1. My LTYMDC performance is online! Yes, I thought I’d dread the day that my face and voice were readily available on Youtube. But I did not (and do not) dread the experience at all. It’s kind of funny and cool to see myself performing on stage.
2. In reflecting on it more, I think that “mirror” moment described in my piece was less about my daughter and more about me. Even though I alluded to knowing what she thought about princess hair. I realize now that I don’t really know how my then three-year old (who is now four) imagined “princess hair.” I don’t know, beyond it going “around and around” if her princess hair was the same one as the one I imagined in my head. I don’t know, beyond her saying that she didn’t like how her hair looked in the mirror that night, if her princess hair excluded curly possibilities. I don’t know if her princess hair was culturally associative either. It likely wasn’t either of these things. Though, it became these things in my 30 year-old brain.
I felt like I should say this on my daughters’ behalf. I felt like I should say that the meaning of this piece is less about what my daughter thought or didn’t think of her hair. It was really about what I once thought and now think about my own hair. It was about being confronted with those thoughts while in the mirror with my toddler and having to grapple with how my past bears on how I mother my children. Make sense?
3. I read my piece fifth, so I was in the middle of this great show featuring other great women, writers, and storytellers like this and this and this and this and this. Seriously, the whole show was great, so grab some popcorn and watch everybody from start to finish.
4. Yes, I did cut my hair…four months before the show. My hair is naturally curly but when I cut it, on a whim, it was straight. Do you see the possible mistake in that? Yeah, so on the day of my self-inflicted hair cut and in the days after, my hair was sleek and edgy with lots of layers. But then I washed it and my straight hair became curly and, thus, half its size. And with that, suddenly, my hair cut became something else entirely.
I didn’t hate what it had become when curly, though I didn’t really love it either. I think we, or my short hair and I, were just getting acquainted when the LTYM auditions rolled around and we were still in that “almost friendly” stage when the show rolled around months later.
I felt like our relationship got complicated with the pressure I put on myself in thinking (over-thinking) my essay, which is, you know, about hair. (Gulp.) So for my hair in my piece on hair, I needed big! I needed a statement! I needed fierce! I needed…the eight inches of hair I cut off months before!!
But barring a wig or or mega growth vitamins or extensions (which I seriously considered), I couldn’t get my hair back in time. So I had to make do with what my little hair could do. But that was okay because my piece is really about accepting yourself, all of yourself, because all of yourself is wholly wonderful, right? Yes, it’s that at its core.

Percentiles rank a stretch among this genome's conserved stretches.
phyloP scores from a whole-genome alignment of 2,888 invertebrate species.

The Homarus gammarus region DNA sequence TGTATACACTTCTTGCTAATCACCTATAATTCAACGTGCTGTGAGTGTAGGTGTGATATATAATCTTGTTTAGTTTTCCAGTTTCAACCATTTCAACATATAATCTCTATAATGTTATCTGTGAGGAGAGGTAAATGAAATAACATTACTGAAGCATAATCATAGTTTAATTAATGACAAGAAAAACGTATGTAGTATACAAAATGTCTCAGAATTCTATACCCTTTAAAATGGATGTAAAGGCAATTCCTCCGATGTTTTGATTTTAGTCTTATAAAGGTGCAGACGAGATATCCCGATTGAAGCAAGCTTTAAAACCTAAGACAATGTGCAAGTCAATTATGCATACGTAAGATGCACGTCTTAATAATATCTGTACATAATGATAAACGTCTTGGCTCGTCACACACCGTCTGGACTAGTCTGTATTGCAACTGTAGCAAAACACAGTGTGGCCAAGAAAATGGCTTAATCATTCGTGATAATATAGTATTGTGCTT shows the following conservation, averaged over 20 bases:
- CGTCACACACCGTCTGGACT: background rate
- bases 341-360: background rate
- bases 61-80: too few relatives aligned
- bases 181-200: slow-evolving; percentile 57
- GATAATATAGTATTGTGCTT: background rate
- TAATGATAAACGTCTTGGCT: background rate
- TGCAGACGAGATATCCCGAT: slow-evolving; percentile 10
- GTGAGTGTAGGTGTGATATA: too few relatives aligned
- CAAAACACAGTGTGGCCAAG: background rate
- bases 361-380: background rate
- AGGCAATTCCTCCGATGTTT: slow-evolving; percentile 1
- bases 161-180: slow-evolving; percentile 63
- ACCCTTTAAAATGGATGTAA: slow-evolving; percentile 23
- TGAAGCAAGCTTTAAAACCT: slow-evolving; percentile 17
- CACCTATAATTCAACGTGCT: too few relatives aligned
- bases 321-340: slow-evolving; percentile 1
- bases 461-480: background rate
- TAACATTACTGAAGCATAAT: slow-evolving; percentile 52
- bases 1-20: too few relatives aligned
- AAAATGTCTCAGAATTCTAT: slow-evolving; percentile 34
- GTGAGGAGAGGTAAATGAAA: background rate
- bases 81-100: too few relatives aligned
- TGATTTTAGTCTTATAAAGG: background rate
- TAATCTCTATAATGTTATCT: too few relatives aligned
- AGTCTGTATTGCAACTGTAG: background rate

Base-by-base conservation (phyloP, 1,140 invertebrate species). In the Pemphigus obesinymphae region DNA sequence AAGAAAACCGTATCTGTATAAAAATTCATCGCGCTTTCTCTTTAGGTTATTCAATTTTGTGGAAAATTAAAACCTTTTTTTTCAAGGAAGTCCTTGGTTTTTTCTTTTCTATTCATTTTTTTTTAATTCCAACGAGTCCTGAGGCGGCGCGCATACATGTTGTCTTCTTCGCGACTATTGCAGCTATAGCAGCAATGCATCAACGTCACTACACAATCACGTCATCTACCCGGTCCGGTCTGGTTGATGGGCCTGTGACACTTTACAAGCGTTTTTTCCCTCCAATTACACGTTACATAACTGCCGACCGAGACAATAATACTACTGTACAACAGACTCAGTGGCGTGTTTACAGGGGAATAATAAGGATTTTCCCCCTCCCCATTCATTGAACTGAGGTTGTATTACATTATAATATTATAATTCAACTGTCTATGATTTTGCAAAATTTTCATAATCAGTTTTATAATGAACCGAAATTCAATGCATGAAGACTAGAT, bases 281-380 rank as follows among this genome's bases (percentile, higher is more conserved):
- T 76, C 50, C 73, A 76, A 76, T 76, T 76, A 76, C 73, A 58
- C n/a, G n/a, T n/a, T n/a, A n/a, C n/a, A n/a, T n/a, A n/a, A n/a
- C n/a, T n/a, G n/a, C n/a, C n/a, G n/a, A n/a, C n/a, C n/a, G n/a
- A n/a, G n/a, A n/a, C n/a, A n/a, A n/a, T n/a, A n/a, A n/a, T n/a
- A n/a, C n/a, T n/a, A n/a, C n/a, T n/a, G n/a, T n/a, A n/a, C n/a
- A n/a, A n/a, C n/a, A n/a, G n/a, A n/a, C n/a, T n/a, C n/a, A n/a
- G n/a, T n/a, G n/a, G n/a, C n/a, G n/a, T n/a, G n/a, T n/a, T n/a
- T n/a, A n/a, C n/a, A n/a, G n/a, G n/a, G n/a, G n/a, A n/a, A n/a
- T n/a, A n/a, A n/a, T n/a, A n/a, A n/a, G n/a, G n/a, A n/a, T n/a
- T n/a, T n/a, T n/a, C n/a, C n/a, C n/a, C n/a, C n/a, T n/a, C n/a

It has to do with hair, yes. It’s about the importance of affirming self-love in little girls (and boys). But the biggest message I hope to pass on is the importance of self-love. You can’t teach your daughters (or sons) to love their hair if you don’t really love your hair.
You can tell them their hair is beautiful, but until they see you loving your beautiful hair, they won’t really believe you. Children are human beings, right? So I think we…as human beings…we crave authenticity. Authentic loving of yourself must happen to teach your children authentic loving of themselves, hair included. Yes, that’s it! Or that’s what I realized when I walked on stage to perform my piece. So in the end it was wonderful, but before that end, you should know that I had a panic attack.
5. My daughters actually love their hair. This is more of the same as what I spoke of in number two. That moment that I talk about in my piece, the one in the mirror, happened a year ago when my oldest had just turned three. Outside of rehearsing with me in the weeks leading up to my performance, princess hair as something that either of my daughters lacked was (is) old news.
Did they change?Maybe. I know I changed. After that mirror moment, I became authentic and more intentional in talking about hair, my hair and theirs. I became more intentional in broadening their understanding of “princess hair” (innocent parental propaganda) and curly hair. And perhaps that’s what made a difference. Perhaps.
6. My reading of “Princess Hair” has been featured on Curly Nikki!
7. In case you’re wondering, and I’m sure you’re not wondering, the pants I wore in my reading were from J. Crew. Everything else, barring the jewelry, was from Banana Republic.
8. I almost cried towards the end of my performance. That line, “what the girl with the long ponytail never heard to be true. You are beautiful.” Yep, that one gets me every.single.time because it’s sad that any girl should ever think she is anything but the most beautiful girl in the world. That’s tragic. I inflected my voice to a mousey pitch on “okay” to prevent myself from breaking down on stage. Seriously. I’m one of those criers. I go from 1-10, with 10 being hysterical sobs, body quivers, and snorts, really fast. So that inflection? That was me preventing level 10 breakdown, okay?
9. My children didn’t get to see my performance live, but thanks to Youtube they can watch it over and over and over again.
10. I want to be onstage, again. I loved Listen To Your Mother and treasure the experience for pushing me out of my comfort zone and connecting me with amazing women in my area!
p.s. Did you watch my reading? If so, what did you think?